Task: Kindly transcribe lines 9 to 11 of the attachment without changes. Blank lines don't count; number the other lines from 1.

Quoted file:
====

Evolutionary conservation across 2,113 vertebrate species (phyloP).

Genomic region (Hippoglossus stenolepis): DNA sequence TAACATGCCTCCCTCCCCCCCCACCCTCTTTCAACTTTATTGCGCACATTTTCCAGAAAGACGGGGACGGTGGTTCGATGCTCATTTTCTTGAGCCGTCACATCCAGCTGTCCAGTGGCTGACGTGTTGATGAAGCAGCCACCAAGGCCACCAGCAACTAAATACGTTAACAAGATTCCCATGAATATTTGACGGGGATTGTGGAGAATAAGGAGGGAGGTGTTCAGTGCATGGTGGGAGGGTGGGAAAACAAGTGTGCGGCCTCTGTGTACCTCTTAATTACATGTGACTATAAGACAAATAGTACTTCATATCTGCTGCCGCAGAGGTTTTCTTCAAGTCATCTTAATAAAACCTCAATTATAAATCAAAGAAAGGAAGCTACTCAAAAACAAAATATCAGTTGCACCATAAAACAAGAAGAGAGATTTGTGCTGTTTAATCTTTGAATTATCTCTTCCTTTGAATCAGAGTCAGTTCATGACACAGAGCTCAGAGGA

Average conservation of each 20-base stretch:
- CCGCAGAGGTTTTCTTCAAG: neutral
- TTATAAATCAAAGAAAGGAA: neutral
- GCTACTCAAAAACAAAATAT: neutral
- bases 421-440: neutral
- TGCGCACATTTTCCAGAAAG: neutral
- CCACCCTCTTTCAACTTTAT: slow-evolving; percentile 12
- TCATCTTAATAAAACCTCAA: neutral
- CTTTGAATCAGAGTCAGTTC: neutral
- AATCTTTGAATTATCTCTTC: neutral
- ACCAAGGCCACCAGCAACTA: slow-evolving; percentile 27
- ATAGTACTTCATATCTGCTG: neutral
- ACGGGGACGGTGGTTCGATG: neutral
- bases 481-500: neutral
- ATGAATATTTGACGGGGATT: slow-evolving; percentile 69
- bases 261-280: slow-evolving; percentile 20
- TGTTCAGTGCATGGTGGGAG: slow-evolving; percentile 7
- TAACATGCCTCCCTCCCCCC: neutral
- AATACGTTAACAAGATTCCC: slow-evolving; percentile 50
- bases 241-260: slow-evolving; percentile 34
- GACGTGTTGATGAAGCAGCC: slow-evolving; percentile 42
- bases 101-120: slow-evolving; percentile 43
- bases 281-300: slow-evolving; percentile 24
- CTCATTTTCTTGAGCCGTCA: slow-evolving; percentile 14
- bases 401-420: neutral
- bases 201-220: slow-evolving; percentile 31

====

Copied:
- CCACCCTCTTTCAACTTTAT: slow-evolving; percentile 12
- TCATCTTAATAAAACCTCAA: neutral
- CTTTGAATCAGAGTCAGTTC: neutral